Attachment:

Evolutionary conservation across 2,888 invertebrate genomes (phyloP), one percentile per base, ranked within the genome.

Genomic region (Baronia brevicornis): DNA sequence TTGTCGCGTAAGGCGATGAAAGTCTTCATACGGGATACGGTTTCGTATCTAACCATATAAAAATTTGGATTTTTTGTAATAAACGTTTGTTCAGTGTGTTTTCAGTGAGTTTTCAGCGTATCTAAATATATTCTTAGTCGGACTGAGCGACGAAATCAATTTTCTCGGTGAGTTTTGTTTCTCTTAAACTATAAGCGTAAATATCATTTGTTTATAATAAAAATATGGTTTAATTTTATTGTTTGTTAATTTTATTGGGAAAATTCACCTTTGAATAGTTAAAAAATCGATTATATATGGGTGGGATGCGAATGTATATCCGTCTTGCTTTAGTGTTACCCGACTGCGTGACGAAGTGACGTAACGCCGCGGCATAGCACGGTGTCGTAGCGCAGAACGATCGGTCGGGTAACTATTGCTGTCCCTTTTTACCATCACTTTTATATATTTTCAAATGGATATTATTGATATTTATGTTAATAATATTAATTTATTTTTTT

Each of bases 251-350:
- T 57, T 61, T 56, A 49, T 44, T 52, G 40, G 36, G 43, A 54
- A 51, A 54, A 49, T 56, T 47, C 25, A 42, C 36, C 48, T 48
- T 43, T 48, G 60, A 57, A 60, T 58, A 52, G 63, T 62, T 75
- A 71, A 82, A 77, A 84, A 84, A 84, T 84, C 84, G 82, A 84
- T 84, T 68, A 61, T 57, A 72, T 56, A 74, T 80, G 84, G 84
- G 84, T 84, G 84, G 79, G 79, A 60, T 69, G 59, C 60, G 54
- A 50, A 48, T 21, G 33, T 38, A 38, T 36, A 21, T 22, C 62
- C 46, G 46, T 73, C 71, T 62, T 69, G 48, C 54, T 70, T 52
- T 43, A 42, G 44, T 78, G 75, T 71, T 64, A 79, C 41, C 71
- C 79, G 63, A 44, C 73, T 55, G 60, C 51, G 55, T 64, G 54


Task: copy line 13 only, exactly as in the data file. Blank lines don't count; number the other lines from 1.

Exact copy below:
- C 79, G 63, A 44, C 73, T 55, G 60, C 51, G 55, T 64, G 54